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The batch of more than 3,000 Russian-bought ads that Facebook is preparing to turn over to Congress shows a deep understanding of social divides in American society, with some ads promoting African American rights groups, including Black Lives Matter, and others suggesting that these same groups pose a rising political threat, say people familiar with the covert influence campaign.The Russian campaign — taking advantage of Facebook’s ability to send contrary messages to different groups of users based on their political and demographic characteristics — also sought to sow discord among religious groups.When you have a really hot post, you often get this viral multiplier.So when you buy this one ad impression, you can get an extra 20- to 40-times multiplier because those people comment and share it.” Momentum is building in Congress and elsewhere in the federal government for a law requiring Facebook and other Web companies to reveal publicly who bought political ads and the amount that was spent on their platforms.Facebook said this spending represented a tiny fraction of the political advertising on the platform during the 2016 campaign. investigators are now trying to figure out whether Russian operators and members of Trump’s team coordinated in any way.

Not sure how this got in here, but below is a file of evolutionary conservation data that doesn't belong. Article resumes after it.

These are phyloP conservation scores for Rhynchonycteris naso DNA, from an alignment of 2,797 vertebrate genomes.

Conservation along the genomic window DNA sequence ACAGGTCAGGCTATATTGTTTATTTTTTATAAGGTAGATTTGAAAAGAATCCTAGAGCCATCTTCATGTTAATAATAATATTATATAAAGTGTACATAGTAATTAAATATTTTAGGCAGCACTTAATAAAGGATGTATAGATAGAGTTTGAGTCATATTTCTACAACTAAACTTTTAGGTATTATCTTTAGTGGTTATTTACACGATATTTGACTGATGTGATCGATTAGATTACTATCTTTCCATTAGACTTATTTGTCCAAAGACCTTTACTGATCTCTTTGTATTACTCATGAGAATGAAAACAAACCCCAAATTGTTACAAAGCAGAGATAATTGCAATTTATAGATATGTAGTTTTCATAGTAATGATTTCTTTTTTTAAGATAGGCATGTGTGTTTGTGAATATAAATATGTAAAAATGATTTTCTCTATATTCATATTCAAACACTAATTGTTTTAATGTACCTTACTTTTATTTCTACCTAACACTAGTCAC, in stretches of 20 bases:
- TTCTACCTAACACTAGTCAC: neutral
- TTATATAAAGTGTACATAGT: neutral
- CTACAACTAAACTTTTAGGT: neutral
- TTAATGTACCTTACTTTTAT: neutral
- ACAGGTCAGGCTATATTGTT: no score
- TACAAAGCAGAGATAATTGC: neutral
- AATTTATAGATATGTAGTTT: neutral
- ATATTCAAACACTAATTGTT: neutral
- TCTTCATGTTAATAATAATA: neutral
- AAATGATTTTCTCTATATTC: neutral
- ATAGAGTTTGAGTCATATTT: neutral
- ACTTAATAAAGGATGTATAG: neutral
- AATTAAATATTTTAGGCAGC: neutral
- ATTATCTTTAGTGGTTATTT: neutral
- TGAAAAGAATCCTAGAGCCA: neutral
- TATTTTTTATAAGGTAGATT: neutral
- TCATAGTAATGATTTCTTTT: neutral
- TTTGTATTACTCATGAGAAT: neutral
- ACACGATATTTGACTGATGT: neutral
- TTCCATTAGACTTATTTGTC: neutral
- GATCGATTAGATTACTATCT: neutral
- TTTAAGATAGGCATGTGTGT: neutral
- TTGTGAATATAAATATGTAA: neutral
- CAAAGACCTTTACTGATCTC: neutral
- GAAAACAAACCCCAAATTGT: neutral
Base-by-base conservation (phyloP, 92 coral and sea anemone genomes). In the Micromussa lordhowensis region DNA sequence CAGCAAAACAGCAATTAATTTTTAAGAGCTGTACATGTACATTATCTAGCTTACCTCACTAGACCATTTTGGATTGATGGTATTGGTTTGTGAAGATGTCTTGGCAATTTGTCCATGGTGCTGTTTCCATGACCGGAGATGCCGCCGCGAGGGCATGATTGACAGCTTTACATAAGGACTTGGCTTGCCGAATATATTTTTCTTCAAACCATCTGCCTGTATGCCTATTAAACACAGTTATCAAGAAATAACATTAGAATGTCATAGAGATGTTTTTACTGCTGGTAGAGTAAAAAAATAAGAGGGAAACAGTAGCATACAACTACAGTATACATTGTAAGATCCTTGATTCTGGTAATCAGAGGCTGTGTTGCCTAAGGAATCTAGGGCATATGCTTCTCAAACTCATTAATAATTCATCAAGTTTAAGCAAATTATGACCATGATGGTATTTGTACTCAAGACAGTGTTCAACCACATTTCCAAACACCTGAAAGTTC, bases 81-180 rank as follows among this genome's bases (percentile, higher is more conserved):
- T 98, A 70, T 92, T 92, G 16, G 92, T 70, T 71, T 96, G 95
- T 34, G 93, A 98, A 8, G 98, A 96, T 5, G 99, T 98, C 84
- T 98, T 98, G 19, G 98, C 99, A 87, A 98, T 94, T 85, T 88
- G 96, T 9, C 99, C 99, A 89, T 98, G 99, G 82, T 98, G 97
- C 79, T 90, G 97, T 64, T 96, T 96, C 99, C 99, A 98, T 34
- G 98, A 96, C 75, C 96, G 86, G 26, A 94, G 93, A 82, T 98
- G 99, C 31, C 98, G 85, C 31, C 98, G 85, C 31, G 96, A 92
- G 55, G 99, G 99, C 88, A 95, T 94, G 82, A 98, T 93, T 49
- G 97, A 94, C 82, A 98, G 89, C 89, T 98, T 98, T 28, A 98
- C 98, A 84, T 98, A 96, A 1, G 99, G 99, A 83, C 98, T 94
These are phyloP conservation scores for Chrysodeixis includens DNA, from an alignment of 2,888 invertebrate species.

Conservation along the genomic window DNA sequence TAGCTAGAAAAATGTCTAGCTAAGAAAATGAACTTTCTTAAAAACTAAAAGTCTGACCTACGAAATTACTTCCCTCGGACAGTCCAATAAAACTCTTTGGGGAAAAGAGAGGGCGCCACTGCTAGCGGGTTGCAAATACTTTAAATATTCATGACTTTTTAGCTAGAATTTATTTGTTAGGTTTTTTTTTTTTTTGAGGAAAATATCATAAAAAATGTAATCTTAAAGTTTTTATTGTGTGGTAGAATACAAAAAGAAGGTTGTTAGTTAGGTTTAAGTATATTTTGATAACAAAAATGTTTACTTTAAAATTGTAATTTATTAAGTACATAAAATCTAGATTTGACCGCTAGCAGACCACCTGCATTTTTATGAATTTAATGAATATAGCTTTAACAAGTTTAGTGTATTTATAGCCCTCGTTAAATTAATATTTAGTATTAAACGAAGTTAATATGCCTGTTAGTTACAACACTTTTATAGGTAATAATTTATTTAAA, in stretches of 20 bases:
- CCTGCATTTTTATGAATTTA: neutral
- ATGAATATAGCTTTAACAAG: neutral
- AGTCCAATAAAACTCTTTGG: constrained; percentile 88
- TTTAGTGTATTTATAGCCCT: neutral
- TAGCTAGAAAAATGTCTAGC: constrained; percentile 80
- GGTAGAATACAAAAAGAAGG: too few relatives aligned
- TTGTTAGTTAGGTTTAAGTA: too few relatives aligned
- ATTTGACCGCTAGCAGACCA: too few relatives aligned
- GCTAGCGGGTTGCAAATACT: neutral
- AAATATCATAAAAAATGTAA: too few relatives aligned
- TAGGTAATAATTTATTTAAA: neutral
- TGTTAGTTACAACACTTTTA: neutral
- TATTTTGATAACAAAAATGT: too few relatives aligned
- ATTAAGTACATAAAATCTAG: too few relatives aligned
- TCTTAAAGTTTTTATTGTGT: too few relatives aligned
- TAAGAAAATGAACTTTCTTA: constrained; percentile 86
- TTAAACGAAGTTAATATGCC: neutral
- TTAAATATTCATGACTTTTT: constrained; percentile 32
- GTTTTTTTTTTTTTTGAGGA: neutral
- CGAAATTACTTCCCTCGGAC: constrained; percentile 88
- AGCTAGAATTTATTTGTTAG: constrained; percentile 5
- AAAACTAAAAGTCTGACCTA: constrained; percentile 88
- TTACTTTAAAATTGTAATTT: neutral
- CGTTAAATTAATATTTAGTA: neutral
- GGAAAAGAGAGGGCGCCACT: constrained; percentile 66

[Did Facebook ads traced to a Russian company violate U. According to Yu, “0,000 worth of very concentrated posts is very, very powerful.The previously undisclosed ads suggest that the operatives worked off evolving lists of racial, religious, political and economic themes.They used these to create pages, write posts and craft ads that would appear in users’ news feeds — with the apparent goal of appealing to one audience and alienating another. “The idea of using Facebook to incite anti-black hatred and anti-Muslim prejudice and fear while provoking extremism is an old tactic.Today, advertisers who want to target Facebook users by demographics or interests have tens of thousands of categories to choose from, and they are able to flood users with ads wherever they go on the Internet.Ads on Facebook have directly appeared in people’s news feeds since 2012.
It’s not unique to the United States, and it’s a global phenomenon,” said Malkia Cyril, a Black Lives Matter activist in Oakland, Calif., and executive director for the Center for Media Justice.